Maybe in the midlands or north, In the South-east the station sites would be uber attractive to developers as rural brownfield sites with many a short walk from attractive market towns. Think executive homes at £1 million plus. There would be a queue of developers quite happy to hand over a few miles of stunning bicycle trails to sustrans in return for planning permission.
 

Journeyman

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Quite a few of the heritage railways trackbed is actually owned by the local authority, off the top of my head West Somerset, Swanage, Great Central, East Lancs there will be others. The Wensleydale is still owned by network Rail.
The Bo'ness and Kinneil Railway trackbed is owned by a subsidiary of the Scottish Railway Preservation Society at the Bo'ness end, with the rest leased from Falkirk Council. I wouldn't be surprised if mixed arrangements like this are common, especially where initially only a short section was opened, with later extensions. Some railways might cross council boundaries too.
 

Midnight Sun

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With the case of the Swanage Railway. Most of the trackbed is owned by Dorset County Council, the station site at Swanage including the Engine shed and Turntable is owned by Swanage Town Council.
 

paul1609

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The Bo'ness and Kinneil Railway trackbed is owned by a subsidiary of the Scottish Railway Preservation Society at the Bo'ness end, with the rest leased from Falkirk Council. I wouldn't be surprised if mixed arrangements like this are common, especially where initially only a short section was opened, with later extensions. Some railways might cross council boundaries too.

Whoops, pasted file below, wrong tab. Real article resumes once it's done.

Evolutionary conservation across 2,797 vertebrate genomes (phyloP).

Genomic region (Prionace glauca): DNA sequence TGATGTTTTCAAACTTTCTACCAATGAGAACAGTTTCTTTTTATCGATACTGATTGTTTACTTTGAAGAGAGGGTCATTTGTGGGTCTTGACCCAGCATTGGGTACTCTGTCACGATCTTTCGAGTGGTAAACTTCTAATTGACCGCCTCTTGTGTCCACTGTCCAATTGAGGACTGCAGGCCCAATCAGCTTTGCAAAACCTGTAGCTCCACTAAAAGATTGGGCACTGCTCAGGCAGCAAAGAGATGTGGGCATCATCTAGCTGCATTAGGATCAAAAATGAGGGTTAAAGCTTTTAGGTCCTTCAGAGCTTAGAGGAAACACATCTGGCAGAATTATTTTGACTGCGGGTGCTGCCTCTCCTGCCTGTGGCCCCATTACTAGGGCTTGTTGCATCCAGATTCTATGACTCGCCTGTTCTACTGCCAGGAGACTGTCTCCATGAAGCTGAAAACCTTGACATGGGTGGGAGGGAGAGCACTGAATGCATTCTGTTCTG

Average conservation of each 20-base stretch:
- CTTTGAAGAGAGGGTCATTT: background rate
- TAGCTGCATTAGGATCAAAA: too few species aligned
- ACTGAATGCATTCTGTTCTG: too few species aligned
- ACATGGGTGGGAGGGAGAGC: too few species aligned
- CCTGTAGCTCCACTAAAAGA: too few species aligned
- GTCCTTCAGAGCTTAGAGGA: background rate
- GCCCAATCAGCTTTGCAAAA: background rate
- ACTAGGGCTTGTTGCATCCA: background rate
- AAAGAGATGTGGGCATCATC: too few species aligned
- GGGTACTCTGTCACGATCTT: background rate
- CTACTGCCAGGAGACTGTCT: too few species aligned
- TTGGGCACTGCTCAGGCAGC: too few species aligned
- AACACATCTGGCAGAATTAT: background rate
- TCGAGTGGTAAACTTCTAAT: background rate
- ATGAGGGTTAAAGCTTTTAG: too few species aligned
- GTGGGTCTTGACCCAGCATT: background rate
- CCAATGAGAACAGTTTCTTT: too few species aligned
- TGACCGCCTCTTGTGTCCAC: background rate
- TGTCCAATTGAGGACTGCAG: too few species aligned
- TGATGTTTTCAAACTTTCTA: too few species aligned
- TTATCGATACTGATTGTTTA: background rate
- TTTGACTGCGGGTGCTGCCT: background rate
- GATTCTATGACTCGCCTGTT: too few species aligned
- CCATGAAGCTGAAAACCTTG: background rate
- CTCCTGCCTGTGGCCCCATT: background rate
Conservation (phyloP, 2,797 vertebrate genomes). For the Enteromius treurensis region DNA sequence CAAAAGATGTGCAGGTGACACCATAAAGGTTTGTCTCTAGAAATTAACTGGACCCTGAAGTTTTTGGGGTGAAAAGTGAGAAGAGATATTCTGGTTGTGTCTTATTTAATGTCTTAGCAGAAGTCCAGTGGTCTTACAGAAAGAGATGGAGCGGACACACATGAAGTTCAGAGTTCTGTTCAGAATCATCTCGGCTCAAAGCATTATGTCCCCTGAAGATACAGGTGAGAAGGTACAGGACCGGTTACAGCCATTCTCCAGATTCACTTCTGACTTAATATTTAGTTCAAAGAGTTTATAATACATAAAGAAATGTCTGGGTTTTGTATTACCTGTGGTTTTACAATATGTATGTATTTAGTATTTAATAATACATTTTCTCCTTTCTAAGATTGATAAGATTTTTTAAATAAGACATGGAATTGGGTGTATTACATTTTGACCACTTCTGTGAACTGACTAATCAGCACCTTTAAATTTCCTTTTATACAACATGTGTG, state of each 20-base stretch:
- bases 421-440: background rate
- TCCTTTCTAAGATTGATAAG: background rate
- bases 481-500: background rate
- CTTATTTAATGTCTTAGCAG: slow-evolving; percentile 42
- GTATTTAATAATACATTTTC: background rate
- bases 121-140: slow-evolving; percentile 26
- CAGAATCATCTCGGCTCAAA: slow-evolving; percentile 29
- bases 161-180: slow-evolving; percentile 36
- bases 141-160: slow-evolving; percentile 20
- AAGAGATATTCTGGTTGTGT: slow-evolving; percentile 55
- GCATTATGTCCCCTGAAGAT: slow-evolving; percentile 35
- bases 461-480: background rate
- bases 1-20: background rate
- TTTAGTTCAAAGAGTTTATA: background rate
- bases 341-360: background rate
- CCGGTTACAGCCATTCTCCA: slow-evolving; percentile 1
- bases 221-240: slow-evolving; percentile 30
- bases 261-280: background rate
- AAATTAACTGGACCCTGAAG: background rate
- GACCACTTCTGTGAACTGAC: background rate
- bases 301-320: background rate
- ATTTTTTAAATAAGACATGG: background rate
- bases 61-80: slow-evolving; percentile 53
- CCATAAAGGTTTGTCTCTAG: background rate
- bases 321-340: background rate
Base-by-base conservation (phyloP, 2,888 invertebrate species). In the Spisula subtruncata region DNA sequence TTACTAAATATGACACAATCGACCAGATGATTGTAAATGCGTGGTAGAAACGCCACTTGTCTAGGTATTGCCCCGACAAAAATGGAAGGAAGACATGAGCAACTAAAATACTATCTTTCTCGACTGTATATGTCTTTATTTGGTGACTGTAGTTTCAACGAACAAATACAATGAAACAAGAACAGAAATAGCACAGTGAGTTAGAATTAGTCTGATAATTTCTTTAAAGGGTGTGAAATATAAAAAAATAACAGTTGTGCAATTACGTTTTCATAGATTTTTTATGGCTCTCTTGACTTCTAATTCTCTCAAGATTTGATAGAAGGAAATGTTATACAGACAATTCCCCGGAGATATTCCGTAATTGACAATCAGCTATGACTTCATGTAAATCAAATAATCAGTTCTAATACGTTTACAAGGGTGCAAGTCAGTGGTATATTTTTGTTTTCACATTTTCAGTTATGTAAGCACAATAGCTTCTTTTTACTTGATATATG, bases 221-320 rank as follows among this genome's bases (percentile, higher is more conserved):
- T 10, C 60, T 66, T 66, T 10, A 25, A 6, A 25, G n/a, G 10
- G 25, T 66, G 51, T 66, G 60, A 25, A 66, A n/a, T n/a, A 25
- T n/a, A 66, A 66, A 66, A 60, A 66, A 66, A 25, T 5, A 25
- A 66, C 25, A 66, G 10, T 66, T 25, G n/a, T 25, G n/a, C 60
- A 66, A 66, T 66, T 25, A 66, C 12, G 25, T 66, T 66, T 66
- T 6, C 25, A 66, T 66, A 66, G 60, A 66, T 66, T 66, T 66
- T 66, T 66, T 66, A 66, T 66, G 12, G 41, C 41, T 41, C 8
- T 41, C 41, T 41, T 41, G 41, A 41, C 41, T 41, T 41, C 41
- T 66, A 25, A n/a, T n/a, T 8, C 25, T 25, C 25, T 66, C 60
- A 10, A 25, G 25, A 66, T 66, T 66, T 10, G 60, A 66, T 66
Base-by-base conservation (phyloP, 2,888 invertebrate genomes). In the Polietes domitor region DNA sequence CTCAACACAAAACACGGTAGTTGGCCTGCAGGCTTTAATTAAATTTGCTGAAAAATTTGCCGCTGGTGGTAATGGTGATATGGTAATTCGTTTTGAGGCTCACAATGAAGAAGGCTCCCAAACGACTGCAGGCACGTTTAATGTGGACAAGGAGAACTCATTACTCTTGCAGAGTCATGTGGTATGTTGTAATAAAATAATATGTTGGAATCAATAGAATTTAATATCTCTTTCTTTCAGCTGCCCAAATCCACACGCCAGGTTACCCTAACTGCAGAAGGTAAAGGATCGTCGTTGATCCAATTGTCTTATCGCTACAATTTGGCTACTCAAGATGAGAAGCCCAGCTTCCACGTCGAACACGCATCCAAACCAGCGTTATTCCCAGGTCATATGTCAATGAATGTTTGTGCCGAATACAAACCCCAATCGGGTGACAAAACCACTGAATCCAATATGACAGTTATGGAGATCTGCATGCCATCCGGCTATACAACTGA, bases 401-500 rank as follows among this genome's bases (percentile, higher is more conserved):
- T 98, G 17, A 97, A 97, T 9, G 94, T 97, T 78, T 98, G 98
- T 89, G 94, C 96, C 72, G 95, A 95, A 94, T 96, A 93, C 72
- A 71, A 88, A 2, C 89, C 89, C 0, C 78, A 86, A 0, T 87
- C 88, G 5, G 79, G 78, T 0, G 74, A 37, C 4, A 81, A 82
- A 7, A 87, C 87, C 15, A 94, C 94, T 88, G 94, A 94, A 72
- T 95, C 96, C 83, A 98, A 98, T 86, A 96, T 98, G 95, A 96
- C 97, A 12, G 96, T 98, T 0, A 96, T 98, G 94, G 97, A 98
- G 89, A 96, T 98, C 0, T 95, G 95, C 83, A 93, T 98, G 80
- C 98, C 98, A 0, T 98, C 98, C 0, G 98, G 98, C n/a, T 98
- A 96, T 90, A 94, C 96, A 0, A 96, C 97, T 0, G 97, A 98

Indeed quite a few railways cross boundaries with my railway the Kent & East Sussex Railway its not too surprising but the Spa Valley is also in both counties, The Bluebell runs through both East and West Sussex. I'm sure theres a lot of others.
 

61653 HTAFC

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I have often wondered what would happen when a local authority who owned a preserved railway’s infrastructure came under the control of politicians who were not at all supportive?
All it would take is for a ambitious councillor to start pushing their agenda, I‘ve has personal experience of this. These types of characters are great at starting subtle campaigns of mis-information, preservation groups can be easy soft targets at election time.
I understand this is what happened with the West Yorkshire Transport Museum/Transpierience attraction in Bradford in the late ‘90’s.
I remember Transperience when it was briefly open, had a Hungarian tram and a Czechoslovakian (I think) trolleybus doing site tours on the short demonstration line. It wasn't a bad little attraction but rather ironically for a place focused on public transport it was only accessible by car.

A couple of the buildings still stand, and in a further ironic twist it would now be easily accessed by public transport thanks to Low Moor station now open a few minutes walk away.